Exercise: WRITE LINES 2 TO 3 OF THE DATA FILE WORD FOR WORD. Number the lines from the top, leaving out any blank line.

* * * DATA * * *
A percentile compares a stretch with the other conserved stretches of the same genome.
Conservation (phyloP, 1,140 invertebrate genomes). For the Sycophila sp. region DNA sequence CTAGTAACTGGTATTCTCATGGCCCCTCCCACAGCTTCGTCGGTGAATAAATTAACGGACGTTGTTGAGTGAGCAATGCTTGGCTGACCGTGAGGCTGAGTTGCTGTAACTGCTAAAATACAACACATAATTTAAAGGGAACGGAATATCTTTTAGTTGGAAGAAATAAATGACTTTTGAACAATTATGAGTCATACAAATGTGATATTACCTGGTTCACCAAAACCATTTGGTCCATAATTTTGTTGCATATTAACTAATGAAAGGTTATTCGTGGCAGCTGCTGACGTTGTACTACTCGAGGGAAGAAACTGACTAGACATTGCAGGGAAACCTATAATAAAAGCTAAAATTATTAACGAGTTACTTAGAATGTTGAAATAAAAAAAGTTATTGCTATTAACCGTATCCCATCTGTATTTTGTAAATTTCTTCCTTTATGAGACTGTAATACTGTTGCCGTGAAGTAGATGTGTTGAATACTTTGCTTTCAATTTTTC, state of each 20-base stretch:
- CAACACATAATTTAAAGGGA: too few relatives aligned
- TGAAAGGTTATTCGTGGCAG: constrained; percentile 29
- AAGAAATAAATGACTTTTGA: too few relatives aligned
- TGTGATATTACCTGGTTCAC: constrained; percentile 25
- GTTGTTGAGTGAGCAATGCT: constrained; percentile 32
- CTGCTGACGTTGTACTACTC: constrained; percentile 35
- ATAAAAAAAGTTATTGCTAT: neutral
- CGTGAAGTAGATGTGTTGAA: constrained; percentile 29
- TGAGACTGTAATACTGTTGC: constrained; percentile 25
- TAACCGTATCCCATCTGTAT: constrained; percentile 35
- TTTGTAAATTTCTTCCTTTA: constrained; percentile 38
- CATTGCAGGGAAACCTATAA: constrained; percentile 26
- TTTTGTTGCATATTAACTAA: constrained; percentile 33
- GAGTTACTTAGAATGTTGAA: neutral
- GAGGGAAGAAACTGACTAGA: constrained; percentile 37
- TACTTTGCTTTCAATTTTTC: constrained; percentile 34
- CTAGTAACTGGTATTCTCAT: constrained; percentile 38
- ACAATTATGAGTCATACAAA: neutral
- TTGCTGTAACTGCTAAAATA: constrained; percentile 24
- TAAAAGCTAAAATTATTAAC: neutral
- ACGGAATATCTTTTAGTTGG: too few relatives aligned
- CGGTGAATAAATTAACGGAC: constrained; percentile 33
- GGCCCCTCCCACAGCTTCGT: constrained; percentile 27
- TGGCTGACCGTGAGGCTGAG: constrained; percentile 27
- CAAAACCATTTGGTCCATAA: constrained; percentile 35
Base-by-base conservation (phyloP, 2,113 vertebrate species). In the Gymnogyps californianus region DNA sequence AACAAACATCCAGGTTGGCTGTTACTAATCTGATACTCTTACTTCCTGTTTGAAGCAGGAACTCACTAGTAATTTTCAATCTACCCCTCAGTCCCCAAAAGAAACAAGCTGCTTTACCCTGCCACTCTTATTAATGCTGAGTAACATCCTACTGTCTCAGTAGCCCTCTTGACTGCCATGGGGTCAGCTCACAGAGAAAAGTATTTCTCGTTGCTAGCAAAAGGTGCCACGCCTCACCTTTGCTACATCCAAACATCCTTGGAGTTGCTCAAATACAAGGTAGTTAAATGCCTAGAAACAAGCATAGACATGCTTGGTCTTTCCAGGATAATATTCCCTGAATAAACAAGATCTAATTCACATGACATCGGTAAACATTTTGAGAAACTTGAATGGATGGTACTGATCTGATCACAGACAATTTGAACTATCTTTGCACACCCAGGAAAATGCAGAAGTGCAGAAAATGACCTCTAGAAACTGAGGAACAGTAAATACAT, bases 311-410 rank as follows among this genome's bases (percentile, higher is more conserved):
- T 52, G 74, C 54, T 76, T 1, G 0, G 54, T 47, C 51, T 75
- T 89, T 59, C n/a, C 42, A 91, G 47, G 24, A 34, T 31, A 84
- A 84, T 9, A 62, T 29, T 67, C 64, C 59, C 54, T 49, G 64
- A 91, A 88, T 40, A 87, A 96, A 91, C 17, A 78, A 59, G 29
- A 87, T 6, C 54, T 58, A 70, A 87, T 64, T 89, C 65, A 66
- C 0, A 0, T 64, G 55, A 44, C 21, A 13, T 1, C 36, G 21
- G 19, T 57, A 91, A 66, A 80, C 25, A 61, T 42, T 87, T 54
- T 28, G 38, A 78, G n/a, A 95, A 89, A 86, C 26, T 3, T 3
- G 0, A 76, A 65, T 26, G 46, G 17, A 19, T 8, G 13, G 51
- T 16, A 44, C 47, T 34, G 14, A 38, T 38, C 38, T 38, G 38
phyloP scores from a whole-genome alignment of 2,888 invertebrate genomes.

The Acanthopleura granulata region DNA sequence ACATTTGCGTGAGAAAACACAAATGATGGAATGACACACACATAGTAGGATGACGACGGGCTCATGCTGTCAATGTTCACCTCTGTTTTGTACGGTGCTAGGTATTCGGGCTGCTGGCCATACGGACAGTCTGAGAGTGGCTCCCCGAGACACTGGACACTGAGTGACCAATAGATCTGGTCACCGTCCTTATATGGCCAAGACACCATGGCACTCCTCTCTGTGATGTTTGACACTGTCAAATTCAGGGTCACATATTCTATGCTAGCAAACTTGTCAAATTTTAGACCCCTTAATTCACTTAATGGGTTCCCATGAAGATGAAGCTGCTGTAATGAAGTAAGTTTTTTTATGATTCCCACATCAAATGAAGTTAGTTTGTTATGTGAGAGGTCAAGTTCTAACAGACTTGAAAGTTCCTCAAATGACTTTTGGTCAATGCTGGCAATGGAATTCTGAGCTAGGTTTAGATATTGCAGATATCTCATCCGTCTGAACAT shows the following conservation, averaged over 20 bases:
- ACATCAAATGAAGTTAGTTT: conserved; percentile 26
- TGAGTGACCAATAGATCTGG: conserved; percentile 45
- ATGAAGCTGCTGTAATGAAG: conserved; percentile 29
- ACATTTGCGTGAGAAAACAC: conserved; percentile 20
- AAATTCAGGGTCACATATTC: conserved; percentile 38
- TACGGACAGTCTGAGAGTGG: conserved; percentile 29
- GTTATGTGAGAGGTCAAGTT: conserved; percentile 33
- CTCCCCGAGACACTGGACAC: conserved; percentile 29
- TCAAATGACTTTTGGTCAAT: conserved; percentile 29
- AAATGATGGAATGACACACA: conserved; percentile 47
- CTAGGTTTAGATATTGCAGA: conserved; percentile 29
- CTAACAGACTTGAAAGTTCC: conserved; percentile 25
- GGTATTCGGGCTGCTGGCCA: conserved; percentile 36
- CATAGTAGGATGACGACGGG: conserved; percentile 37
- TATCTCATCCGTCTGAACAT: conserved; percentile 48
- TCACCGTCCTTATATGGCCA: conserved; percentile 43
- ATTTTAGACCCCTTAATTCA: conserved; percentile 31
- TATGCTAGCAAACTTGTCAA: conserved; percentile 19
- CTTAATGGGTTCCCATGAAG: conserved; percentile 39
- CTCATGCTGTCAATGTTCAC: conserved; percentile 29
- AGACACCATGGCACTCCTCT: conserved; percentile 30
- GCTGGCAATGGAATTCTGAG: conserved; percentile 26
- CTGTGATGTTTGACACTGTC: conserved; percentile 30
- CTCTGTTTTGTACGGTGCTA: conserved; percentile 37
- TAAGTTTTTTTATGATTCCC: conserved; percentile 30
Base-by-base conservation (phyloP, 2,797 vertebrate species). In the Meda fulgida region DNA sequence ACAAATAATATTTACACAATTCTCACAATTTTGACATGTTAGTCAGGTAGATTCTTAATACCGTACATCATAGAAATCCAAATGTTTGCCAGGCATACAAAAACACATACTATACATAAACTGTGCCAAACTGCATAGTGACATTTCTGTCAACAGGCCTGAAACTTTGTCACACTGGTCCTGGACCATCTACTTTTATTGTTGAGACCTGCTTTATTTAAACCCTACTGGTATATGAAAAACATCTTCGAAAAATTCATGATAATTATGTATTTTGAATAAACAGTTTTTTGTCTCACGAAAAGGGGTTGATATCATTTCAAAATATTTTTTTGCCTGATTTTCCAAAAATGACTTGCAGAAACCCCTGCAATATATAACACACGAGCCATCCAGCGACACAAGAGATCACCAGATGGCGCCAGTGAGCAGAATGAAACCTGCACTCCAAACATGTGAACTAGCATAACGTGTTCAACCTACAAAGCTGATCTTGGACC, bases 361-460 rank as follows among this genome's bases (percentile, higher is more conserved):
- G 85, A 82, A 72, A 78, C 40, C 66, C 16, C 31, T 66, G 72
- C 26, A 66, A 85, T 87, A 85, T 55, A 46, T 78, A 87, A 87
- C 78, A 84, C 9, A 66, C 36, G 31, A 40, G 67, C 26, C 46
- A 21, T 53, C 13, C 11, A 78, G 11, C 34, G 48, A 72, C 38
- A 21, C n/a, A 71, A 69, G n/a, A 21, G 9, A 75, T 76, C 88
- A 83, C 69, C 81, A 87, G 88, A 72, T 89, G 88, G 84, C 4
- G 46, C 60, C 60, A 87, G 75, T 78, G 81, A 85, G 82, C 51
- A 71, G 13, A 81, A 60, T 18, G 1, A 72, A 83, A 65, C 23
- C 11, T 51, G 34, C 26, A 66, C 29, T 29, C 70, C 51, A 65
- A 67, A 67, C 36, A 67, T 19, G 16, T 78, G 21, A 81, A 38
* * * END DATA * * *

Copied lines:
Conservation (phyloP, 1,140 invertebrate genomes). For the Sycophila sp. region DNA sequence CTAGTAACTGGTATTCTCATGGCCCCTCCCACAGCTTCGTCGGTGAATAAATTAACGGACGTTGTTGAGTGAGCAATGCTTGGCTGACCGTGAGGCTGAGTTGCTGTAACTGCTAAAATACAACACATAATTTAAAGGGAACGGAATATCTTTTAGTTGGAAGAAATAAATGACTTTTGAACAATTATGAGTCATACAAATGTGATATTACCTGGTTCACCAAAACCATTTGGTCCATAATTTTGTTGCATATTAACTAATGAAAGGTTATTCGTGGCAGCTGCTGACGTTGTACTACTCGAGGGAAGAAACTGACTAGACATTGCAGGGAAACCTATAATAAAAGCTAAAATTATTAACGAGTTACTTAGAATGTTGAAATAAAAAAAGTTATTGCTATTAACCGTATCCCATCTGTATTTTGTAAATTTCTTCCTTTATGAGACTGTAATACTGTTGCCGTGAAGTAGATGTGTTGAATACTTTGCTTTCAATTTTTC, state of each 20-base stretch:
- CAACACATAATTTAAAGGGA: too few relatives aligned